Michael Gove has recently updated the school curriculum. There is much in there to disagree with but it is the slimming down of the history curriculum with which I take particular issue.
Do not be decieved by phrases such as “know and understand the broad outlines of European and world history” or “understand historical concepts” etc.. It is clear from the content of the syllabus that Messers Gove and Ferguson, who has been a vocal supporter of the new curriculum, favour a top down, phallocentric, anglocentric approach to the subject. From now on history will be stripped back to the names and dates of wealthy white english men. Other countries will get a look in on the occasions that it cannot be helped, with a particular emphasis on wars and empire. Ferguson has taken great pains to point out that Mary Seacole and Equiano Olaudah make the cut in the new history curriculum – are some of his best friends black too? Despite this tokenism, the new curriculum gives no depth, no context and no excitement to history.
Not only does Gove’s curriculum strip Martin Luther King Jr from the history books he also wishes to change the way it is taught. Rudge’s flippant response from History Boys; “…history? It’s is just one fucking thing after another” will become all too accurate. Source analysis, themes and topics will become a thing of the past as they are replaced by mechanical knowledge and chronology. It seems to leave no room for that fundamental aspect of history: context. World War One 1914 – 1918 and World War Two 1940 – 1945 tells us nothing about the way these events are related and the integral part the unsatisfactory outcome of the former played in the causes of latter. There is also no escaping the fact that rote learning is dull. History ought to allow children to think critically and creatively, to analyse and question information, and to construct and think through arguments. All Gove’s history will allow for is spitting out patriotically important dates and parroting recieved wisdom. How can Gove expect anyone, let alone teenagers, to get excited about a subject where the learning is entirely passive, no questions allowed?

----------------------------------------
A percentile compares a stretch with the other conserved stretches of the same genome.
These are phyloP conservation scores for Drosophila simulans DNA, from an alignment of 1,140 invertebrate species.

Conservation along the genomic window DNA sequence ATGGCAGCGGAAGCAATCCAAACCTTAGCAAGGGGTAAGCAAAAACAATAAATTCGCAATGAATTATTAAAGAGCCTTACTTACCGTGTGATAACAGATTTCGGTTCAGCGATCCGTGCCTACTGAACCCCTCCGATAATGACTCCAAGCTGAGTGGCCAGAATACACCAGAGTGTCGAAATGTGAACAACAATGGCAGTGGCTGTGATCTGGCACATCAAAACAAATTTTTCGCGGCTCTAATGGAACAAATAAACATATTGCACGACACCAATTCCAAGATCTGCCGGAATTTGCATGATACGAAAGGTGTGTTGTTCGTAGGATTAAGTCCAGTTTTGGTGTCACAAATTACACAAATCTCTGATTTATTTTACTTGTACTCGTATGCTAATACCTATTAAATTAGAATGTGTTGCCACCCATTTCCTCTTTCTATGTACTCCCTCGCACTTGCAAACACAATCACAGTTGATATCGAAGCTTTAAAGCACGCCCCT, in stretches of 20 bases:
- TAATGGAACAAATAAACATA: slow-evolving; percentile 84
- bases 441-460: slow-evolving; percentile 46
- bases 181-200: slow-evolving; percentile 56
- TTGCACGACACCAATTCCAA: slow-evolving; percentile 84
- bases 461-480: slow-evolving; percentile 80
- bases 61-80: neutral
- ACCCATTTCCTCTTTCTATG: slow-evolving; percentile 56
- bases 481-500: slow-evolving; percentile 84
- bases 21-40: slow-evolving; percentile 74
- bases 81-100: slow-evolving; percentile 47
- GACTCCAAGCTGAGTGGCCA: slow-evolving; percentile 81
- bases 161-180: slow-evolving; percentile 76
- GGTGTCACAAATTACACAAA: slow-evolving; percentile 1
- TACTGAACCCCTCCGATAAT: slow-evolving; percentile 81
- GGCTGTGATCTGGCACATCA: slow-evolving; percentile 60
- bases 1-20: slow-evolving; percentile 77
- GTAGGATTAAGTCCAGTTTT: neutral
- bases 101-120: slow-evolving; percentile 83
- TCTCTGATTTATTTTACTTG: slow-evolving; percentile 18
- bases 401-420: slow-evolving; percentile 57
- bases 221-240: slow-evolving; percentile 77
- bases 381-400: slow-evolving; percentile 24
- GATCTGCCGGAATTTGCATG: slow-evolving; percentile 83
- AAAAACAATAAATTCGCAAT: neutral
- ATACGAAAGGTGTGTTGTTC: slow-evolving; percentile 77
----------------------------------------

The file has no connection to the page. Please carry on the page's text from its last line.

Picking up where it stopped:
In my first year of secondary school my favourite history projects were putting Henry II on trial for the murder of Thomas Becket and writing a newspaper article from the time of the black death. Both adequately fulfil Gove’s desire for children to learn more about British history but have no truck with rote learning or time lines. As I got older, my favourite history topics included the cold war and the french revolution neither of which get much of a look in in the new curriculum. In secondary school, I learned to love the subject so much I went on to study History at university where Mr Gove’s curriculum would have left me woefully underprepared for the rigours of the subject at degree level. I may have gone armed with patriotic fervour and the dates of the civil war, but what research and analytical skills I had would have been stunted and shrivelled. That is, of course, assuming I had even managed to learn to love it at all or seen beyond the rote learning and british focus to the true scope of History.
The new curriculum will likely see children turning away in their droves and I wouldn’t even blame them. Beyond the educational issues, this approach is indicative of the thinly veiled contempt that the Conservatives have for Europe and the wider world. As much as Michael Gove and his fellows may wish it were otherwise, Britain is now inextricably linked in to a global world which Britain cannot hope to stand apart from. More than ever we need to resist the urge to retreat into a jingoistic, little Englander view of the world otherwise it is not only the next generation of historians who will be doomed.
- ‘Old school and old-fashioned’: historians turn their fire on Gove (guardian.co.uk)
- Niall Ferguson: On the teaching of history, Michael Gove is right (schoolsimprovement.net)